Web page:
The Act also introduces a concept of “close associate” of a licensee who is effectively anyone in a position to exercise an influence in the business. Both the applicant for a licence and any close associate is investigated thoroughly including by the applicant having to provide finger and palm prints to the police.
Unusually, for the introduction of a new licensing regime to an established industry, there are no grandfathering provisions. A person may have operated a business or devoted many years to work as an artist. Such a person starts from scratch and must go through the licensing process in the same way as newcomers to the industry.
A method used both in the Tattoo Parlours Act and in later occupation policing is the making of decisions on secret information from police files.
The Tattoo Parlours Act also introduces the concept of an “adverse security determination”. An adverse security determination is a report by the Commissioner of Police to the Chief Executive who administers the Act that the applicant or licensee is not a fit and proper person or it is not in the public interest for the person to be granted or to hold a licence.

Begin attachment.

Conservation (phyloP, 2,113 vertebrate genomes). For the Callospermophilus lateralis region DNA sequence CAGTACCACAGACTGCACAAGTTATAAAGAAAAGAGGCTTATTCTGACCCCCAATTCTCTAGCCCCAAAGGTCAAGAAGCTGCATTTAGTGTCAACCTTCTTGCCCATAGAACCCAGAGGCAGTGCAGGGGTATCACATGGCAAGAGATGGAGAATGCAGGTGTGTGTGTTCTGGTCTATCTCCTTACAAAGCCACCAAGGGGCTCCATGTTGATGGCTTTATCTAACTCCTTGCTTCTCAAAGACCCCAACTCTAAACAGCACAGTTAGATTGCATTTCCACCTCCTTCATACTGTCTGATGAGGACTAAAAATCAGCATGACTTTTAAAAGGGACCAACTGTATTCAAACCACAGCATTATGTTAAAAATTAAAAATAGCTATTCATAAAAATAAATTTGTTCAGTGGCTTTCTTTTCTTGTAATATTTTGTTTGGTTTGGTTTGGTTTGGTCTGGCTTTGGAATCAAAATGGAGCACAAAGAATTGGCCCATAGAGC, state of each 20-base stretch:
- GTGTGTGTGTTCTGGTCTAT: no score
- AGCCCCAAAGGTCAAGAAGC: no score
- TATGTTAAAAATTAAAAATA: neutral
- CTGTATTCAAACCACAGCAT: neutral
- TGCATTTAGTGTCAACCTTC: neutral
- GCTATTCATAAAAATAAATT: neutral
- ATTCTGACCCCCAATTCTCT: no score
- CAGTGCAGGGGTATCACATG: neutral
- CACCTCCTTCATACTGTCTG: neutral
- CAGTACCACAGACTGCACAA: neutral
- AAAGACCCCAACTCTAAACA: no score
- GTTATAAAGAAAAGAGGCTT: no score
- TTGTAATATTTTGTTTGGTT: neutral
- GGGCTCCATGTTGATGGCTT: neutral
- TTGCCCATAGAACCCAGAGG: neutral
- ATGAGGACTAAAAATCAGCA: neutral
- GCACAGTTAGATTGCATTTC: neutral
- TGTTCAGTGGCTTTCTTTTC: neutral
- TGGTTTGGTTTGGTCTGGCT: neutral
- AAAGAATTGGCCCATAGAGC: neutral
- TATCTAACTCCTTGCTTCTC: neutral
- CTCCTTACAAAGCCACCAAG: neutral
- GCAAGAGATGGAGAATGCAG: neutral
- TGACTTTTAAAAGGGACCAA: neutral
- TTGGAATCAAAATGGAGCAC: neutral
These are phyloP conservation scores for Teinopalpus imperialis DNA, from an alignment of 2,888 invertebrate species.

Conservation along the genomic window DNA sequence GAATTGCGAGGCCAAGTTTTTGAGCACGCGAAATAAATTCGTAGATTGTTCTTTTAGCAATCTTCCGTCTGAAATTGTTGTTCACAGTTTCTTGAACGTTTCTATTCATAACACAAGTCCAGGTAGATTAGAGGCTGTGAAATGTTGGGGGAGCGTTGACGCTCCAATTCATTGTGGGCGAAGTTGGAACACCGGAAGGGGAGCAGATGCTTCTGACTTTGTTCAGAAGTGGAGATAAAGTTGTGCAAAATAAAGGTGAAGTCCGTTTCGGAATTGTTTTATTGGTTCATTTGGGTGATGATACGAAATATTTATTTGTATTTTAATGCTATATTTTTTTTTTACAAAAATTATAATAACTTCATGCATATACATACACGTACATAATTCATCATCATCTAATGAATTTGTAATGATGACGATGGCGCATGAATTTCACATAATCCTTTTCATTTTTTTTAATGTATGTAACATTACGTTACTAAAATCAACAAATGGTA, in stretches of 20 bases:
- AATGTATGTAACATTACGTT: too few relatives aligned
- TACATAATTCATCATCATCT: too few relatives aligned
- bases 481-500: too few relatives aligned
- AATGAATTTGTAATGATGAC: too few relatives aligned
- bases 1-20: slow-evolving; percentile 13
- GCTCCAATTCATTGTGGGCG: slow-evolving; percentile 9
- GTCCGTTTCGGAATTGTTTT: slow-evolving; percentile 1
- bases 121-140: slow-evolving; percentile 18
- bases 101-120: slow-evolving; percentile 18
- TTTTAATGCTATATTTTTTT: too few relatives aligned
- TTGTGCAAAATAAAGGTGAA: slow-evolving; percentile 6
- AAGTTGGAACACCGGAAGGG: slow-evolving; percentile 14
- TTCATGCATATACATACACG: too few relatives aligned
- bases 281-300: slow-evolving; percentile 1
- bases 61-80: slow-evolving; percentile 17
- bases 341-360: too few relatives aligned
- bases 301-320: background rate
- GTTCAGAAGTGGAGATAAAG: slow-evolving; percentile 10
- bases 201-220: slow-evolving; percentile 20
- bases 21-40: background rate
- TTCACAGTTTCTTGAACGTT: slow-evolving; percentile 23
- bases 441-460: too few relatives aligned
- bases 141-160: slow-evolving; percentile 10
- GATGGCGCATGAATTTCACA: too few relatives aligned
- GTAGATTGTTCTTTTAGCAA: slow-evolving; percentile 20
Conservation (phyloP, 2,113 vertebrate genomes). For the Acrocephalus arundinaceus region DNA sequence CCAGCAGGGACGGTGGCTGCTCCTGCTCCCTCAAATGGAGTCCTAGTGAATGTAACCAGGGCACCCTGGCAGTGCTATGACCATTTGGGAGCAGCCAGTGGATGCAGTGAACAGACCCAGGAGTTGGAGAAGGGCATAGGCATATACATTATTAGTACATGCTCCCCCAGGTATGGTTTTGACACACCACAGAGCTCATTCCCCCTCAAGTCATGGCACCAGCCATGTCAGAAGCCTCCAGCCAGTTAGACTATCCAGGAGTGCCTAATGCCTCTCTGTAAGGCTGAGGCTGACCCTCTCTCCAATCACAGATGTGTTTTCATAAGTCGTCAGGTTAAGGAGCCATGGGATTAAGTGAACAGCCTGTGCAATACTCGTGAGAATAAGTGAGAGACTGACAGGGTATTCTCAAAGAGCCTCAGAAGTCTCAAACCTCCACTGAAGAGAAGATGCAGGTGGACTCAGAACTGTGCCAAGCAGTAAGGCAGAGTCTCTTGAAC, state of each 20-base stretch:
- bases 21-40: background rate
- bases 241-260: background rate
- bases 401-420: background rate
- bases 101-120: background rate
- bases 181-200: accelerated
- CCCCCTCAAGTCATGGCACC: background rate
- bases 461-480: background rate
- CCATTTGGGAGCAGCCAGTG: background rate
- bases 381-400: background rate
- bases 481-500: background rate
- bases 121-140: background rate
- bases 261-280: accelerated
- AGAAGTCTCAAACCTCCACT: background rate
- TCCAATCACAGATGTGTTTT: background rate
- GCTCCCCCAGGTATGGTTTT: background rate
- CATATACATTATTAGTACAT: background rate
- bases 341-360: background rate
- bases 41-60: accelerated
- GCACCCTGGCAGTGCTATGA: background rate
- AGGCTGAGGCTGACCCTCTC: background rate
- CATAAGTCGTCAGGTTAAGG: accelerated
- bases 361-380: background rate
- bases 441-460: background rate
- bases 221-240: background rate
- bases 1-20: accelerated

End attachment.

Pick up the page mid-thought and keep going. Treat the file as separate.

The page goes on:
An adverse security determination has the effect that the Chief Executive must refuse an application or cancel a licence. The person who has lost their right to earn a livelihood, by that decision, has no right to know the basis for the refusal. Both the Commissioner of Police and the Chief Executive are exempted from any obligation to disclose any of the criminal intelligence or other criminal information on which these adverse decisions are made or even the fact of the existence of such intelligence or information.